Sunday 24 May 2020

Then the Halls Were Empty... and I Turned It On!

I've finished a new song! It's an instrumental that tells a little story. This composition is the centrepiece for my album: here the gate that it's all about is opened for the first time, into who-knows-where. After this the real drama starts: the next song is about how the entire facility needs to be destroyed in order to stop creatures from flooding in!

The first 2 minutes of this song actually started as the soundtrack for a cancelled Ronimo game, all the way back in 2012. I wrote a few short pieces for that and this one made it in. I started by building a rhythm from workshop sound effects, like a tape-measure sliding back in, and then composed the rest from there. While the atmosphere worked really well with our game prototype, the rhythmic sound effects turned out to be problematic: the game also had real sound effects and that didn't combine well. So I simply removed the rhythmic part from my song and then it sounded good in the game. I think this is a beautiful example of how creativity and iteration work: the things you make serve a purpose in the process, even those that get scrapped in the end.

When that game was cancelled, this track went into the fridge. Nevertheless it remained one of my favourite tracks and I came back to listen to it quite often. I wanted to do something with it, but didn't know what. Back then it was only 1:50 minutes long and that felt too short to be 'finished'.

Then I heard Home By The Sea by Genesis. I'm a huge fan of Genesis so it's not rare for me to listen to their music, but this particular time I suddenly realised that I could try doing the same structure for my own song. Home By The Sea is basically two songs in one: it starts as a pop song but halfway it quiets down and then at 5:07 a big beat sets in and it becomes an amazing instrumental. I wanted a similar transformation in my own song! So I tried emulating that vibe, but I failed and it doesn't sound anything like the original. In this case however it did capture something else: I really liked the resulting sound! To me that's another great example of how creativity can work: take an inspiration and then morph it into something completely different to make it your own.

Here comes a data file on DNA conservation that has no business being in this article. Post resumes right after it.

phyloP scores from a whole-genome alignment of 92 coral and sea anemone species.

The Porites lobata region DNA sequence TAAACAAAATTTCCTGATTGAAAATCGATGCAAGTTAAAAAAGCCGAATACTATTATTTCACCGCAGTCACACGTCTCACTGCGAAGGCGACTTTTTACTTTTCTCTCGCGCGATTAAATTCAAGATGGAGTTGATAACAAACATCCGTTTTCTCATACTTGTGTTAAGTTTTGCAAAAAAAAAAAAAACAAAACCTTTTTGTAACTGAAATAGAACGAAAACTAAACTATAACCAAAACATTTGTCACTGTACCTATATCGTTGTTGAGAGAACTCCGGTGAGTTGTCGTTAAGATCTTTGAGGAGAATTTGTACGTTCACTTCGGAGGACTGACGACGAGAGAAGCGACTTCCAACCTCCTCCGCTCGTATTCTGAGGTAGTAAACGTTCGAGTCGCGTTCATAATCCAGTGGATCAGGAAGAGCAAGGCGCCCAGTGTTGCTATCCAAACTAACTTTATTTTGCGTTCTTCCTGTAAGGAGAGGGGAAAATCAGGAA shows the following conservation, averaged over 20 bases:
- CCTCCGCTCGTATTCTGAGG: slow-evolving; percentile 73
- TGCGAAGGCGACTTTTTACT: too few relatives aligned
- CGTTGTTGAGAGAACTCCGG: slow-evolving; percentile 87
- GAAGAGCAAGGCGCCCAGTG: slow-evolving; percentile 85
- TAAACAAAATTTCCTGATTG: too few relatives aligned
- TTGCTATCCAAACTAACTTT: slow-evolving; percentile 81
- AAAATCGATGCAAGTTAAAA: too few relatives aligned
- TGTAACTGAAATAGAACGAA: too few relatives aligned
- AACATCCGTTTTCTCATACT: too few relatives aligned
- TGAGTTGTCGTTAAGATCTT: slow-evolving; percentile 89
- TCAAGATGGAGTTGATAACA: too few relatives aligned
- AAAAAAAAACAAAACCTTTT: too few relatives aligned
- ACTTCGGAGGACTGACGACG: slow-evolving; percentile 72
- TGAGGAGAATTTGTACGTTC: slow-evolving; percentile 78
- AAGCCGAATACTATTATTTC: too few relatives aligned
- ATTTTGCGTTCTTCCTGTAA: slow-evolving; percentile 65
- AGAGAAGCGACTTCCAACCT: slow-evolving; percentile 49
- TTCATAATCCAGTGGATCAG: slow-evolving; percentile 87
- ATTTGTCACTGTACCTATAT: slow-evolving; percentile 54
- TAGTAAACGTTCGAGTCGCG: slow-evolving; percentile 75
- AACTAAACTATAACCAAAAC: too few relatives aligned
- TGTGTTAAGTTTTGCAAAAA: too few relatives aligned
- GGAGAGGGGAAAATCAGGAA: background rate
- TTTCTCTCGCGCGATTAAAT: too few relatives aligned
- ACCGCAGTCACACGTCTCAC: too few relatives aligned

I continued from there, turning it into a 6:25 minutes long piece. That actually makes it my longest composition since I was in a prog-rock band over 15 years ago.

For the title I drew some more inspiration from Genesis. The original title of my song was "And Then The Halls Were Empty", but the more active second part didn't fit that quiet title anymore, so I needed to add something. Genesis has a wonderful pair of songs called "Unquiet Slumbers for the Sleepers..." and "...In That Quiet Earth". I figured I could do something similar with the title of my song, hence the ellipsis (...) in my title. (Note that the second half of the title also sounds a whole lot like another Genesis song, but that's actually a coincidence that I didn't notice until I started writing this blogpost.)

The inspiration for the final bit (starting at 3:44) comes from the song Prelude 1 by Floex and Tom Hodge. Here the result is closer to the inspiration, but I feel my composition is different enough that it's become its own thing. I actually met Floex (Tomáš Dvořák) at a conference a few years ago and was fan-boying to the max, since his soundtrack for Machinarium is one of my favourite game soundtracks. Especially the second half of The Glasshouse With Butterfly is mind-blowingly beautiful. Turns out Tomáš Dvořák is also a very friendly guy to talk to. :)

Since I've started the tradition of creating cello sheet music for all of my songs, I've done so for this one as well. From the perspective of the cello this isn't my most interesting composition, but if you'd like to play the cello parts, you can find sheet music and an MP3 to play along to (without the cello) on This website also has sheet music for all my other compositions.

This song actually completes the line-up for my album, which will be called "The Ageless Gate - A Cello Tale". All 13 songs are now complete, making for a grand total of 47:03 minutes of music. The only steps left now are mixing/mastering and making things like a cover and booklet, since I want to make a proper CD out of this one (as well as put it on streaming services like Spotify, of course).